Earlier this month, Eugene Peterson, a former pastor and prominent Christian author, who has written numerous books including The Message, was asked about same-sex marriage in an interview. In that interview he said he would be fine with performing a same-sex marriage. When word got out there was an uproar. He quickly retracted the statement, but of the retraction one friend said:
This really is a rather confusing statement, leaving me with far more questions than answers. https://t.co/8Rw5T5XaMx
— Alastair Roberts (@zugzwanged) July 13, 2017
Peterson’s retraction was not clear, Biblical, or faithful to Christ especially when there is so much confusion and false teaching on homosexuality. Al Mohler wrote a piece outlining the situation, but it is his final three points that I want to repost here. They are worth pondering as all of us will eventually be forced to answer the question, “What do you think about same sex marriage, homosexuality, and gender?”
Consider these lessons from Eugene Peterson’s ordeal.
First, there is nowhere to hide. Every pastor, every Christian leader, every author — even every believer — will have to answer the question. The question cannot simply be about same-sex marriage. The question is about whether or not the believer is willing to declare and defend God’s revealed plan for human sexuality and gender as clearly revealed in the Bible.
Second, you had better have your answer ready. Evasive, wandering, and inconclusive answers will be seen for what they are. Those who have fled for security to the house of evasion must know that the structure has crumbled. It always does.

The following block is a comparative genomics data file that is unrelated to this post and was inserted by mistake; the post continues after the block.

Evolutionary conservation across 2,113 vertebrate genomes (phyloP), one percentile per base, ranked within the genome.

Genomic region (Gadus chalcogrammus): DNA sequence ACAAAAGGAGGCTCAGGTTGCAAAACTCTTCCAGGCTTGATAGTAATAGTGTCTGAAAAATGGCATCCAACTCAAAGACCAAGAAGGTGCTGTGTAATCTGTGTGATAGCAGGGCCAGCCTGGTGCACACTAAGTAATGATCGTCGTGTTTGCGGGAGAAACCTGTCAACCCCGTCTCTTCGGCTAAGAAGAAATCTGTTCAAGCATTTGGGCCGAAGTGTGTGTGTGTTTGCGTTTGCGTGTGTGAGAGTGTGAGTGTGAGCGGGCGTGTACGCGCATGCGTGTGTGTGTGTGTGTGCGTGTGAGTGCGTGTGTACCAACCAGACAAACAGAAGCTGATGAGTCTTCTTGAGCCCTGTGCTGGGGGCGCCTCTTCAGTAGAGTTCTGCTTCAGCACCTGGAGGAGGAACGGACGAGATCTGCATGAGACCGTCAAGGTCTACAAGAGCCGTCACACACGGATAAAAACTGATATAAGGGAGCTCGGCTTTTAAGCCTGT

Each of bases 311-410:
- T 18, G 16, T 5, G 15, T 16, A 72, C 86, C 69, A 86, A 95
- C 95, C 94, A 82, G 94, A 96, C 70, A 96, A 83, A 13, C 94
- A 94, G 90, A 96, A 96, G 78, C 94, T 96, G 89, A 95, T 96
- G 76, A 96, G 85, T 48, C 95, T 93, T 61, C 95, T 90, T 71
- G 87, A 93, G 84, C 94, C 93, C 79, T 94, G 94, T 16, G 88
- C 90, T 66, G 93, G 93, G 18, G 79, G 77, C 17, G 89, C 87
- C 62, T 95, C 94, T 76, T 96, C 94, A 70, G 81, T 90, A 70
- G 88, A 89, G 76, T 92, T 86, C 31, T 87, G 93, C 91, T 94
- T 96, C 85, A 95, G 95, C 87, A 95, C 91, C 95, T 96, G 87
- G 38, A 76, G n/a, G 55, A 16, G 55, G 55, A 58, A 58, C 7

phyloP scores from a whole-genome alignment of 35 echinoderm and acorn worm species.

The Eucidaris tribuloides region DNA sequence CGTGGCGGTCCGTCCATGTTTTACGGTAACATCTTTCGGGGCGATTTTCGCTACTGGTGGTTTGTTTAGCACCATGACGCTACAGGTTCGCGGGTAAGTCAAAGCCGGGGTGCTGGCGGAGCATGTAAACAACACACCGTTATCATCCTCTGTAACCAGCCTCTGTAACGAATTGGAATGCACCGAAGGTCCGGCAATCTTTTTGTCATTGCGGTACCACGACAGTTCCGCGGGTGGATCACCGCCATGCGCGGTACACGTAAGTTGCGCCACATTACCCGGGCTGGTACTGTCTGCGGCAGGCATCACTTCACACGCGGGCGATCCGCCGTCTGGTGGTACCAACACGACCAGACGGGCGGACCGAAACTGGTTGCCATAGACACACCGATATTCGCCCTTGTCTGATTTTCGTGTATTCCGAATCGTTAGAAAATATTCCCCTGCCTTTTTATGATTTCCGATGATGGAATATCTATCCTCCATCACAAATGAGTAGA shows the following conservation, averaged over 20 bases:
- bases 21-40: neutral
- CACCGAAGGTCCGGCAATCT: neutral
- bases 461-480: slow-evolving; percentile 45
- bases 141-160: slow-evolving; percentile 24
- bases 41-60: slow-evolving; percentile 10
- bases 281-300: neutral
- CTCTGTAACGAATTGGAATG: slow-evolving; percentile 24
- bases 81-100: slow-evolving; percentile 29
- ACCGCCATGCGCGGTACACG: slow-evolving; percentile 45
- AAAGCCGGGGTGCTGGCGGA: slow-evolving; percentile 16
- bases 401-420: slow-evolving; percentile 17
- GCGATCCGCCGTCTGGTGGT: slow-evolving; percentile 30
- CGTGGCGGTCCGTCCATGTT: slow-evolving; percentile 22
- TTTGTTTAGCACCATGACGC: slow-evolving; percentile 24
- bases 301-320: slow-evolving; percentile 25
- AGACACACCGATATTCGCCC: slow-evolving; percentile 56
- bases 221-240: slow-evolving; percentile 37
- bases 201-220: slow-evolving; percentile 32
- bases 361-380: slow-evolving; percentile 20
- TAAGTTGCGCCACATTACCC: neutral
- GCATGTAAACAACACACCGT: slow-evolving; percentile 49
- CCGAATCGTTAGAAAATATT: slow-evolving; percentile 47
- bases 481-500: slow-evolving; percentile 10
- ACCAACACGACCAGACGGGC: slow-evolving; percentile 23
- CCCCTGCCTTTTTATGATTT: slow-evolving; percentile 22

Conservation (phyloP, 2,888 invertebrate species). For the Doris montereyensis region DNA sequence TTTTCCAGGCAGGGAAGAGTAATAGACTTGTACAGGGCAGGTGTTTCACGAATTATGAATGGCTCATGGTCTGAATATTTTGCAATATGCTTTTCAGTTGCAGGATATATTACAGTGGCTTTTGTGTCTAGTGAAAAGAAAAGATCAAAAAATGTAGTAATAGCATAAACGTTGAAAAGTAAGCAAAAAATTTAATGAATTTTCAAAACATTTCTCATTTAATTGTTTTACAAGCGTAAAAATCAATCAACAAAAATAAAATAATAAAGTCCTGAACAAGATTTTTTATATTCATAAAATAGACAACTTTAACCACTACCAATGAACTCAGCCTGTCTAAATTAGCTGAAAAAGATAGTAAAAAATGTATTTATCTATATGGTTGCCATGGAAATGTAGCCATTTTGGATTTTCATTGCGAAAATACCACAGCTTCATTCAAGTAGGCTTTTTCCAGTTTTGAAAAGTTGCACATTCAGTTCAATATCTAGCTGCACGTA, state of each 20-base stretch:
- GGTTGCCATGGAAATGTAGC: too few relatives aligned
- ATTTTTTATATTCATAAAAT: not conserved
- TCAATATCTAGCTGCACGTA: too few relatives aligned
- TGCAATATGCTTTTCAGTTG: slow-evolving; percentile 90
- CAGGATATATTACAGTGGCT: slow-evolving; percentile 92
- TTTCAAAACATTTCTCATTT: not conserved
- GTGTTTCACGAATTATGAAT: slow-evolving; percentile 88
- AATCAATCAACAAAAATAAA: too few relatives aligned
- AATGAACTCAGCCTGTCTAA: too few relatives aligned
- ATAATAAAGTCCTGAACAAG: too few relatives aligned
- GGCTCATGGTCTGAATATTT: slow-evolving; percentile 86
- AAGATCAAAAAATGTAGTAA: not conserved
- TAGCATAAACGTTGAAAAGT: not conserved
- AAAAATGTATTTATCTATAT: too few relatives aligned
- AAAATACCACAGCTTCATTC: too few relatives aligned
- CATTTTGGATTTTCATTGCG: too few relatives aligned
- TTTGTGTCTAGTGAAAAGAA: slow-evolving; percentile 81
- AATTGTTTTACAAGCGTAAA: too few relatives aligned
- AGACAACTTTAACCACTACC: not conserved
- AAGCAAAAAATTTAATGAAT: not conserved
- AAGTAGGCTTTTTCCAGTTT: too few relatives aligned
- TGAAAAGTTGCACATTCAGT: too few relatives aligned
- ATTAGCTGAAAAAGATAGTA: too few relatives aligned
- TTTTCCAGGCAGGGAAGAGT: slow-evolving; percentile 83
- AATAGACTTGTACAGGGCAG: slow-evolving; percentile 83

Third, if you will stand for the Bible’s clear teachings on sexuality and gender, you had better be ready to answer the same way over and over and over again. The question will come back again and again, in hopes that you have finally decided to “get on the right side of history.” Faithfulness requires consistency — that “long obedience in the same direction.”
That is what it means to be a disciple of Christ, as Eugene Peterson has now taught us—in more ways than one.
If someone asks what you believe about same-sex marriage, sodomy, and gender are you ready to give the Biblical answer? If they ask again will you give the same answer? If they ask during an interview that will be published will you give the same answer? If your boss asks during Gay Pride Month will you give the same answer? Or will you evade, wiggle around, refuse to be clear, put it off to another day, or act embarrassed about the Scripture’s teaching? If you don’t know what the Bible teaches, figure it out. If you know, but don’t have the backbone to say it out loud, then you better grow one. Because one day the mic will be in front of you.